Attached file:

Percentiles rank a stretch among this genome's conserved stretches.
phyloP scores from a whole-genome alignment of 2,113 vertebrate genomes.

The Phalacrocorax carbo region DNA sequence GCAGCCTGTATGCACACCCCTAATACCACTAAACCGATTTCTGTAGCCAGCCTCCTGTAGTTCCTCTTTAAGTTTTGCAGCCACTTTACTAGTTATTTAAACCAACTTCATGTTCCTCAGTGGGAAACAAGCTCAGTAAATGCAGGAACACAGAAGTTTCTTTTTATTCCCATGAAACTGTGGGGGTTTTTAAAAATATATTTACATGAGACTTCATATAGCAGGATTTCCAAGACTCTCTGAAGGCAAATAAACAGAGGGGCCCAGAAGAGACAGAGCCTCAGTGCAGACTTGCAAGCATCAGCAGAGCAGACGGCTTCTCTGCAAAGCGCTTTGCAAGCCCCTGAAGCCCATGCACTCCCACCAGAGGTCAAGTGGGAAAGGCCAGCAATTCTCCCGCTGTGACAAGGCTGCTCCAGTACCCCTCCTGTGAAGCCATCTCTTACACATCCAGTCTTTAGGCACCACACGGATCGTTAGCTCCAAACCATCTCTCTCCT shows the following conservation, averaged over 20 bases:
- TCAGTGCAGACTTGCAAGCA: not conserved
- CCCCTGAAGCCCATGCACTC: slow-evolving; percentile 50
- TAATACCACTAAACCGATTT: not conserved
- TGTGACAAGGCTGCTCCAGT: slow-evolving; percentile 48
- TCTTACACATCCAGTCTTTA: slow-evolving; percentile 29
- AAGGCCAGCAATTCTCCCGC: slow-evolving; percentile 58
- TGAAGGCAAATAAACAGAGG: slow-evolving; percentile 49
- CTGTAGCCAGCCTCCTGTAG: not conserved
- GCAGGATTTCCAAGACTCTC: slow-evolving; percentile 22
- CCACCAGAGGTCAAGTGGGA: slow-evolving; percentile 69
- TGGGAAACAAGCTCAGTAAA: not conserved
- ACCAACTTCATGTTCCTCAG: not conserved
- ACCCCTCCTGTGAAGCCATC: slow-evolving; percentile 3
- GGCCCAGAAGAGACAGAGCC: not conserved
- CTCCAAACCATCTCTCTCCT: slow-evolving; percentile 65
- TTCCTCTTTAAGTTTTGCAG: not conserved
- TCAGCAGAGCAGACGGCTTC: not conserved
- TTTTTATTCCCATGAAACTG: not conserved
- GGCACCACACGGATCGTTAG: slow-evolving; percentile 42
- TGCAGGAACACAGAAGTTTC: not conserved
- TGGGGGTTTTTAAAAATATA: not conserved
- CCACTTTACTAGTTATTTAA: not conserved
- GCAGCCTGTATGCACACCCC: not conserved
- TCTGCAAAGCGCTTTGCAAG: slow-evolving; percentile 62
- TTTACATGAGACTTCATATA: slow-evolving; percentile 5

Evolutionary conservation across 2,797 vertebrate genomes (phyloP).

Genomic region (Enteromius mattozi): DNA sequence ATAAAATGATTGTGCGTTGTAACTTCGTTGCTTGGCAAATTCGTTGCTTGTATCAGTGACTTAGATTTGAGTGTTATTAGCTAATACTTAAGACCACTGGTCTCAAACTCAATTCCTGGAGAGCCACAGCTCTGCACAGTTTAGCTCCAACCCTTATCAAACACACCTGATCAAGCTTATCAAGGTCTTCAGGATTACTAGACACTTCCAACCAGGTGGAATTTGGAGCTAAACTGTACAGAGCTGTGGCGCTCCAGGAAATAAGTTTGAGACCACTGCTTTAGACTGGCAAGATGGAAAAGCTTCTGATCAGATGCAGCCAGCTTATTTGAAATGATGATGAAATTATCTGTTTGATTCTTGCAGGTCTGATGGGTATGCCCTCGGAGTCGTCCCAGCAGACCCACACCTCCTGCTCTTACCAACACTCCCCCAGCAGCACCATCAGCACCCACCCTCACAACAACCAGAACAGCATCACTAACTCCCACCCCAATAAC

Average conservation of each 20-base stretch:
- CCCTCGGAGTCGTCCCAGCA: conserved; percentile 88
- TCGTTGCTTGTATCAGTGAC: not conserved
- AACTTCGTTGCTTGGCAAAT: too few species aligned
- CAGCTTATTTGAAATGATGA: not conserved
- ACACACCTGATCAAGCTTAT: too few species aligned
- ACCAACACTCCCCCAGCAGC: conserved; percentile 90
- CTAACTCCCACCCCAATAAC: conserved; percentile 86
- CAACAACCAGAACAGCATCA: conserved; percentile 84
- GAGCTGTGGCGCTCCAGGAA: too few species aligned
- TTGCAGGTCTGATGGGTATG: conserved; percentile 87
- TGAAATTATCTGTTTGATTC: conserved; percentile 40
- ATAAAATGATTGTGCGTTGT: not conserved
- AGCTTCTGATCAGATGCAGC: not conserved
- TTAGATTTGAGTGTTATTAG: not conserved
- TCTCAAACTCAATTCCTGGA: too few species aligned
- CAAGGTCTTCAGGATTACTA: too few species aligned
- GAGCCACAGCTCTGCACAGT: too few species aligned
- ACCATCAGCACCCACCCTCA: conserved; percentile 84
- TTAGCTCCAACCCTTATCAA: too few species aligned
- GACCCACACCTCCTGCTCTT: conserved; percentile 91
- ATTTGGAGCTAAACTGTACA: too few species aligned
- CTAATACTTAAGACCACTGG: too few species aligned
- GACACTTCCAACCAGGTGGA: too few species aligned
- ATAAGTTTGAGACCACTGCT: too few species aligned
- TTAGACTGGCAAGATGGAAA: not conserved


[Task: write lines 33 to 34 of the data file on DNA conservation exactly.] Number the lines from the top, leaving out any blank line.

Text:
- TCGTTGCTTGTATCAGTGAC: not conserved
- AACTTCGTTGCTTGGCAAAT: too few species aligned